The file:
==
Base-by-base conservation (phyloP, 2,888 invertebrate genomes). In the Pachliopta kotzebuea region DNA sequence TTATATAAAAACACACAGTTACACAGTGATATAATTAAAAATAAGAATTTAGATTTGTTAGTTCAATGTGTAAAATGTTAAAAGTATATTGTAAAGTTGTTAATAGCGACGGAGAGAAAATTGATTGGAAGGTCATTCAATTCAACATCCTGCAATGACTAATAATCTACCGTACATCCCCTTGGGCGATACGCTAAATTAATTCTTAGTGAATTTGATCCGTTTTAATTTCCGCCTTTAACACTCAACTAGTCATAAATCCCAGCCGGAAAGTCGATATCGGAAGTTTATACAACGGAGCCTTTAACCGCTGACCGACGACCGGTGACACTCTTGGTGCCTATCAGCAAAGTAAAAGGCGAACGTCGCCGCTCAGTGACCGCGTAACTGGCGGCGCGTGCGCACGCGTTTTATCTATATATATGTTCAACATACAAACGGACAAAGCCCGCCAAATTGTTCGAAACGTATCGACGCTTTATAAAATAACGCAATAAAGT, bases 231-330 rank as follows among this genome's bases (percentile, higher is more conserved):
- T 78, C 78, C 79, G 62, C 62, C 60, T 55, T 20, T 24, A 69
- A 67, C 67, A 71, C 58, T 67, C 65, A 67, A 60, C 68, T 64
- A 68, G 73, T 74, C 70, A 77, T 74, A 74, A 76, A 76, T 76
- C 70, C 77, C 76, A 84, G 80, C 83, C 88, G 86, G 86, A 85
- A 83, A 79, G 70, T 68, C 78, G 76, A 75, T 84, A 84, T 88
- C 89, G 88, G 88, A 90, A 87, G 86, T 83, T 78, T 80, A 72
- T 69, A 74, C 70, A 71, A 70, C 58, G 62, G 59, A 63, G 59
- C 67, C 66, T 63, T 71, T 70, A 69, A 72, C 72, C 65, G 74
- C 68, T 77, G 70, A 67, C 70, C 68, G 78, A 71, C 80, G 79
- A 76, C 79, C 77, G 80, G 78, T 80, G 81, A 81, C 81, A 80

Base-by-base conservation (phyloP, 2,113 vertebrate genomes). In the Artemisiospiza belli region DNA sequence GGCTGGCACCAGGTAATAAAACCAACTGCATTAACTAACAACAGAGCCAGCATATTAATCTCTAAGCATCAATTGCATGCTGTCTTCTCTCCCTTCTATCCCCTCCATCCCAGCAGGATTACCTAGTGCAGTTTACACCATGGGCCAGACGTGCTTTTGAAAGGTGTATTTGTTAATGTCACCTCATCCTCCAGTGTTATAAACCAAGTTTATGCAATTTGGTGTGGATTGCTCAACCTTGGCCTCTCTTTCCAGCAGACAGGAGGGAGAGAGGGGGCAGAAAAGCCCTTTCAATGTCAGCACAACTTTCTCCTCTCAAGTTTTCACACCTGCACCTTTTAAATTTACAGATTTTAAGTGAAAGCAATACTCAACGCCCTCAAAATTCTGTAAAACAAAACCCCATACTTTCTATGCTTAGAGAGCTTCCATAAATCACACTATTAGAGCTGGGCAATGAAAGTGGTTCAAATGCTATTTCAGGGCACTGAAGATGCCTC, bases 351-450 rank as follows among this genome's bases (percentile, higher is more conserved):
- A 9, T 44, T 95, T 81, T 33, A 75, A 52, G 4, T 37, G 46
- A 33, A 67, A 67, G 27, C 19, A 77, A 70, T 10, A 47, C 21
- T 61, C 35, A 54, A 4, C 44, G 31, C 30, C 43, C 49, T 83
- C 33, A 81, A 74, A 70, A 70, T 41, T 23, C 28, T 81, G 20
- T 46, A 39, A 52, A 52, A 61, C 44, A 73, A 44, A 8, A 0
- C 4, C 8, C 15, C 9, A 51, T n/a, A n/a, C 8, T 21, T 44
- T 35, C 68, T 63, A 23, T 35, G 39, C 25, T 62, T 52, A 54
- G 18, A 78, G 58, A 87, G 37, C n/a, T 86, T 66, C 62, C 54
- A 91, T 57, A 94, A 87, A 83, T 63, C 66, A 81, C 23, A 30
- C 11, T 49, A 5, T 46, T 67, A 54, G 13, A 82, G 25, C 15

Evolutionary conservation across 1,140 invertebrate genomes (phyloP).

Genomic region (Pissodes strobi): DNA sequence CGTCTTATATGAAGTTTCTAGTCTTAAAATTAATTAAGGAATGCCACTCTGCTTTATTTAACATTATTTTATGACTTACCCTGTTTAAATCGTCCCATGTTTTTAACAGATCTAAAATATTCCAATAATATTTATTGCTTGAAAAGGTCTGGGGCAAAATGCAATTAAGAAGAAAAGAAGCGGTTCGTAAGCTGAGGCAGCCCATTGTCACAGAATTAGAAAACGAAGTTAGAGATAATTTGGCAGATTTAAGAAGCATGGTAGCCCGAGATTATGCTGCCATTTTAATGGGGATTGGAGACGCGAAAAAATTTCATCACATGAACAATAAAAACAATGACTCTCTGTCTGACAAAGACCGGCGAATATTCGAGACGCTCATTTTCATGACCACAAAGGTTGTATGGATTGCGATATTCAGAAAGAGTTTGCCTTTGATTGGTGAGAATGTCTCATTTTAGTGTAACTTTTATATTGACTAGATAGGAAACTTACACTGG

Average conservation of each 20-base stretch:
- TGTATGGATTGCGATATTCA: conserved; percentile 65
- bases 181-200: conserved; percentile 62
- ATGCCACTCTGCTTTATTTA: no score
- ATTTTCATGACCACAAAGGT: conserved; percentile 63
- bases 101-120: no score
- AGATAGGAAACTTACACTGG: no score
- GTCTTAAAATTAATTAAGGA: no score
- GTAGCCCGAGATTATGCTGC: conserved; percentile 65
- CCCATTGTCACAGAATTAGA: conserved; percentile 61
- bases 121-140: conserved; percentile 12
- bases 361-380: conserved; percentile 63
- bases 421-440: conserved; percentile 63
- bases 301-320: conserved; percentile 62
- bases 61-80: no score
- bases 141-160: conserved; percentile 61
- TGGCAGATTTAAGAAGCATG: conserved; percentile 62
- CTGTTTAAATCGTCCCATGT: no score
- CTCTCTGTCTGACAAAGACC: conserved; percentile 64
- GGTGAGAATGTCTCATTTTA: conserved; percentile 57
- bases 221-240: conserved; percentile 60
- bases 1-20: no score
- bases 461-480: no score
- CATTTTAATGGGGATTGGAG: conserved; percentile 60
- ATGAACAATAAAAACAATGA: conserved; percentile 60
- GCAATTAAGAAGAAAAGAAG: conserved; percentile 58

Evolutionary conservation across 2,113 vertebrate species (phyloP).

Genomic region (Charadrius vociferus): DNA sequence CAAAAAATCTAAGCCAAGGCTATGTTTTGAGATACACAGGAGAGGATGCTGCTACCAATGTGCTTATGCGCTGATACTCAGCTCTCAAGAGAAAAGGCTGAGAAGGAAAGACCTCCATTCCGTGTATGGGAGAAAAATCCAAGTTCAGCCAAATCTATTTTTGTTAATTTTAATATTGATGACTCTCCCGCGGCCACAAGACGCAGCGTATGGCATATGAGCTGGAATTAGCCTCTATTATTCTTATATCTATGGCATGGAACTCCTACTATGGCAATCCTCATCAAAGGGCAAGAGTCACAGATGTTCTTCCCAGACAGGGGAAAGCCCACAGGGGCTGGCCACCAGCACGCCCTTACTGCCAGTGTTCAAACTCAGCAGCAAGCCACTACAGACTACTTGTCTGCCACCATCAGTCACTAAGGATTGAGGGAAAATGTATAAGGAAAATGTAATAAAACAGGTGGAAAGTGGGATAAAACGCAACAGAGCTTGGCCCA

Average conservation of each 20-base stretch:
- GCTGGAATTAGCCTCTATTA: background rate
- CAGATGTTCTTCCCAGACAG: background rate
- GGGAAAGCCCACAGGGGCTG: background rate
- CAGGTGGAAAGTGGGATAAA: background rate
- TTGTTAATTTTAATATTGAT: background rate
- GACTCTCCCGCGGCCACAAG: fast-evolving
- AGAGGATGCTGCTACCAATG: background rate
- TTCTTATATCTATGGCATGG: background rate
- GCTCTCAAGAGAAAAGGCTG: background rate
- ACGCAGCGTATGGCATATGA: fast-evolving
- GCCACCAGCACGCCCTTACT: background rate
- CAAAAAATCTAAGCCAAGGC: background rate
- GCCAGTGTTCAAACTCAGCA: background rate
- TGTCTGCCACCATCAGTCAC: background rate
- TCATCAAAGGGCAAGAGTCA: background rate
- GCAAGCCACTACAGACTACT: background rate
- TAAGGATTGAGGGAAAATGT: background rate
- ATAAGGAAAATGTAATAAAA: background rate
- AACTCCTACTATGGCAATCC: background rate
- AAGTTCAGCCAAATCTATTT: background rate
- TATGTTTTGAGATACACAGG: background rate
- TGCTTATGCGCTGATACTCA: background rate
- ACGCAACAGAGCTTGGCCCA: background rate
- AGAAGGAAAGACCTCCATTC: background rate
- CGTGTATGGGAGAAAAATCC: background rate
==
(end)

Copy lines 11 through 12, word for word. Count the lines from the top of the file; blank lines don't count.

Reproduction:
- A 76, C 79, C 77, G 80, G 78, T 80, G 81, A 81, C 81, A 80

Base-by-base conservation (phyloP, 2,113 vertebrate genomes). In the Artemisiospiza belli region DNA sequence GGCTGGCACCAGGTAATAAAACCAACTGCATTAACTAACAACAGAGCCAGCATATTAATCTCTAAGCATCAATTGCATGCTGTCTTCTCTCCCTTCTATCCCCTCCATCCCAGCAGGATTACCTAGTGCAGTTTACACCATGGGCCAGACGTGCTTTTGAAAGGTGTATTTGTTAATGTCACCTCATCCTCCAGTGTTATAAACCAAGTTTATGCAATTTGGTGTGGATTGCTCAACCTTGGCCTCTCTTTCCAGCAGACAGGAGGGAGAGAGGGGGCAGAAAAGCCCTTTCAATGTCAGCACAACTTTCTCCTCTCAAGTTTTCACACCTGCACCTTTTAAATTTACAGATTTTAAGTGAAAGCAATACTCAACGCCCTCAAAATTCTGTAAAACAAAACCCCATACTTTCTATGCTTAGAGAGCTTCCATAAATCACACTATTAGAGCTGGGCAATGAAAGTGGTTCAAATGCTATTTCAGGGCACTGAAGATGCCTC, bases 351-450 rank as follows among this genome's bases (percentile, higher is more conserved):